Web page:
English far-right activist Tommy Robinson was given a 13-month prison sentence on 25 May 2018, following a Facebook Live video he broadcast from outside a trial of several men accused of a range of child sexual abuse offenses.
The sentence prompted a wave of outrage and protests (mostly, but not entirely, among various factions of the far right) and claims that Robinson's rights to free speech were being violated in the interests of political correctness; Robinson stated in the video that many of the defendants were Muslim.
On 28 May 2018, the "alternative medicine" and conspiracy theory site NaturalNews.com claimed that Robinson had been silenced without due process in order to "protect Muslim pedophiles" because "the UK government is run by criminal pedophiles who rely on Muslim pedo networks to provide a steady supply of nine and ten-year-old little girls and boys." Conspiracy theorist Alex Jones described the episode as "historic" and his Infowars web site called the arrest of Robinson "the beginning of the end for free speech in Europe."
These claims are based on a wild misunderstanding of a very basic principle in the legal system of England and Wales, and of other parts of the U.K. Far from being a "historic" violation of due process, Robinson was jailed because a court judged he had breached the terms of an existing suspended sentence for contempt of court by violating a set of reporting restrictions often placed on the news media and others in the United Kingdom in order to protect the due process rights of defendants and prevent the collapse of trials, something that could jeopardize the conviction of potentially guilty and dangerous individuals.
The "media blackout" on the child sexual abuse trial referred to by NaturalNews.com was not designed to "protect Muslim pedophiles," but rather to protect the integrity of the child sexual abuse trial itself, prevent a costly re-trial, and avoid witnesses having to go through the trauma of testifying in court again.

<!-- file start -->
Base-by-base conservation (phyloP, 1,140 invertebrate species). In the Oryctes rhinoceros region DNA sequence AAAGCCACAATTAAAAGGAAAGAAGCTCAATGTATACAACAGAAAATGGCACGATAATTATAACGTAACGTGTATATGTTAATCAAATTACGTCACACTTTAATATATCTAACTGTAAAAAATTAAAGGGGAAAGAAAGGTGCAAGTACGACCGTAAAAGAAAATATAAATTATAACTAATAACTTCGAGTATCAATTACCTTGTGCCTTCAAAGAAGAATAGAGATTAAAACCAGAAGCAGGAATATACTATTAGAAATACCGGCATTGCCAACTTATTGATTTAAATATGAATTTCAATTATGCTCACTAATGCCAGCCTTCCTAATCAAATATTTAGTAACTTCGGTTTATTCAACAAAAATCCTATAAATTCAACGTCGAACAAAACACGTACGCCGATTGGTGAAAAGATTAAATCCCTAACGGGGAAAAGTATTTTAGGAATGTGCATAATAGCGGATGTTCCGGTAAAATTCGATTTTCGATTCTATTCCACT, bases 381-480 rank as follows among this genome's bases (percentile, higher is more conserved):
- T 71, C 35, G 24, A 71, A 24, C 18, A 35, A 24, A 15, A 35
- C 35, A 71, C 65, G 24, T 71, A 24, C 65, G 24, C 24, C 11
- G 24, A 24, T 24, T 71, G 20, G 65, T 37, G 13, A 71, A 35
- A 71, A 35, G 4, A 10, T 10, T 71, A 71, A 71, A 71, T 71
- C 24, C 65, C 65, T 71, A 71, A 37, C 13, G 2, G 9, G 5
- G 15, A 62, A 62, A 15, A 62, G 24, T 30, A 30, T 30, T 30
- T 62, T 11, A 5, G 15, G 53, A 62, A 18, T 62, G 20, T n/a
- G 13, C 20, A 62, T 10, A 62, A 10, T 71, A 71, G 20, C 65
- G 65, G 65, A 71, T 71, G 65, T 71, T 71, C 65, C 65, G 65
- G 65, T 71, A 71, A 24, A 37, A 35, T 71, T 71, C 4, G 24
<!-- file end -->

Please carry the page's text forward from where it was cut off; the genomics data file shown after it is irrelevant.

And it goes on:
Reporting restrictions such as those imposed in the child sexual abuse case in question are temporary, meaning that the news media can reveal previously-censored details after the trial has concluded. So Robinson was not jailed for engaging in journalism, or for merely reporting on alleged criminality. He was jailed for violating a court order, breaching the terms of an existing suspended sentence, and potentially risking the collapse of an ongoing trial.
In May 2017, Robinson — the founder of the far-right, conspiracy-mongering English Defence League, and whose real name is Stephen Yaxley-Lennon — was arrested for contempt of court after filming inside Canterbury Crown Court in the south-eastern English county of Kent. As reported by Kent Online at the time, Robinson pleaded guilty to contempt and apologized. He had confronted some of the defendants inside the court building as they left while filming footage which he later uploaded online. Robinson accused police of helping the defendants "escape."